Saturday, April 28, 2007

Stock Indexes Close Mixed And With Little Change, On Lower Volume; DJIA Up 19 Out Of Past 21 Sessions

Despite amazing earnings reports from BIDU, MSFT, VSEA, MFW, DV, TEX, MTD, NOV, VLCM, NTGR, and DRIV, stock indexes decided to focus on the early morning GDP report and opened flat to slightly lower. GDP growth came in at 1.3% in the most recent quarter, down from economist 1.8% expectations and a four-year low. The poor GDP reading and the fact that YOY inflation is running at 2.2% definitely had a slightly negative impact. This poor reading helped the Euro hit a record high against the US dollar. The poor numbers were enough to keep the market choppy most of the day but the DJIA still hit another all-time high.

At the close the DJIA and the Nasdaq led the way higher with .1% gains, the SP 500 finished flat, the NYSE fell .1%, the SP 600 fell .3%, and the SP 400 led the way lower with a .4% drop. Leading stocks, in the form of the IBD 100, did not lead to the upside but they did not lead to the downside either, falling .2%. A respectable showing.

The most impressive index out of the group continues to be the DJIA. The DJIA is now up 11 of the past 12 days and up 19 of the past 21 days. This is only the third time in the past 110 years that this index has closed up 19 of the past 21 days. The other two times? 1927 and 1929. How did that turn out? I think if you have done any research on your own, you know how it ends.

Volume was lower across the board, with volume coming in lower on the NYSE by about 12% and lower on the Nasdaq by about 14%. The most troubling of today’s action was breadth. Breadth was negative across the board and negative by a fair amount, despite the small gains and losses. Decliners beat advancers by a 4-to-3 margin on the NYSE and by an 8-to-5 margin on the Nasdaq. This negative divergence in breadth has been a constant theme all week long. New 52-week highs came in at only 388 but new 52-week lows were only at 68. So at least the new lows did not expand.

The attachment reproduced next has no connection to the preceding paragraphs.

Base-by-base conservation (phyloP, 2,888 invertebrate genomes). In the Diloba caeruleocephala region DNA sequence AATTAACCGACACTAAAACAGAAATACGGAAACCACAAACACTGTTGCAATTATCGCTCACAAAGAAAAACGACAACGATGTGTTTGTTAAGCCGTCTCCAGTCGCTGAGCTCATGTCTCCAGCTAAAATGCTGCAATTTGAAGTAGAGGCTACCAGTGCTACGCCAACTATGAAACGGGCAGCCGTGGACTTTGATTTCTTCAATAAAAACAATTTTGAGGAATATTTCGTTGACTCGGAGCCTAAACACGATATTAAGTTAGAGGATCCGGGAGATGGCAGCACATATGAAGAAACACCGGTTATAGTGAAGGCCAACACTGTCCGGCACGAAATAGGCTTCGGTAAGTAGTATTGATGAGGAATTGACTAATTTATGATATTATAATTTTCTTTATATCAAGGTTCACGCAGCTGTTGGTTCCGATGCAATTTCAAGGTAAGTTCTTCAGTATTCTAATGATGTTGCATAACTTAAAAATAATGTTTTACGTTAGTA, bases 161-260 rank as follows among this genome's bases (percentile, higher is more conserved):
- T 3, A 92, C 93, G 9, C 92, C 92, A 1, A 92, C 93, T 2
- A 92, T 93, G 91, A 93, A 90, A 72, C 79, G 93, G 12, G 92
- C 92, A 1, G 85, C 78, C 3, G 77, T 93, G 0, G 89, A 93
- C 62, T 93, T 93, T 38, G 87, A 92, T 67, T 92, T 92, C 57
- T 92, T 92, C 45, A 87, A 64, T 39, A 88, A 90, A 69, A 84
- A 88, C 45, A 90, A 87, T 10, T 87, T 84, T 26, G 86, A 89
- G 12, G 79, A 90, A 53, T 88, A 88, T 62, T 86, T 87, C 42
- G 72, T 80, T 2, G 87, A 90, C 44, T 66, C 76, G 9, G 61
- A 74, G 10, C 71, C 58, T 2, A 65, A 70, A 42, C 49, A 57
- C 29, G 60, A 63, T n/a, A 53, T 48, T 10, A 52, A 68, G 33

For the week, the DJIA and the Nasdaq led with 1.2% gains, the SP 500 and SP 400 followed with .7% gains, the SP 600 rallied .4%, and the NYSE gained .1%. The best news came from leading stocks. The IBD 100 gained 1.6% on the week, finally outpacing the broad market. This impressive week gave the indexes their fifth up week in the past six weeks and the fourth up week in-a-row. This market is clearly starting to enter a semi-crazy phase.

Despite the market not making much headways the past two days, there have been an insane amount of action in individual stocks during that time. Many stocks are gapping up and continuing to rally afterwards after reporting great earnings. Other stocks are going into climax runs which is starting to produce some substantial gains in a lot of the old leaders in metals and other steel related stocks. You can see a list of these climax runs on the Gold forums, if you are a subscriber. It is best to look at the stocks listed on an arithmetic chart going back to 2002. There you can clearly see that a lot of stocks are going on climax runs after years of strong gains. These kind of moves happen when too many people are shorting rising stocks. With the put/call still at .84 it is clear people are still betting against stocks even as they rally.

Another clear sign of out-of-control momentum can be found in China’s Shanghai index and the stocks in that index. A gold subscriber Randyy has posted an index chart and three charts of stocks clearly in parabolic rises. His charts are just as pretty as the charts in TC2007. I definitely recommend taking a look if and when you have a chance. You can clearly see it is getting down-right scary the mania that is going on in China.

The other thing about this insane rally is that the DJIA is clearly the leader now. The fact that after four plus years of gains that the DJIA is now leading clearly shows that we are near the end of this great bull market. The only positive to come with the DJIA gains is the fact that small cap stocks are still moving higher. As long as small caps and leading stocks can keep pace with the DJIA I doubt the top is going to happen tomorrow or very shortly. There is probably still plenty of time left for stocks to rally, even with the crowd getting more bullish and less bearish.

Since I go with the trend (ALWAYS) of the market, this market has been treating me very well recently as many of my top holdings representing significant portions of my account make substantial gains at this point in the rally. Still, back in 2003 when this rally started, people were bearish everywhere and I had charts breaking out of beautiful patterns on strong volume that made gains immediately. Despite being very long still, the recent buys simply don’t explode like they did when this whole thing started. The other clear thing about that rally was that everything was clicking on ALL cylinders. The only thing that was constant was the bearishness as stocks rose.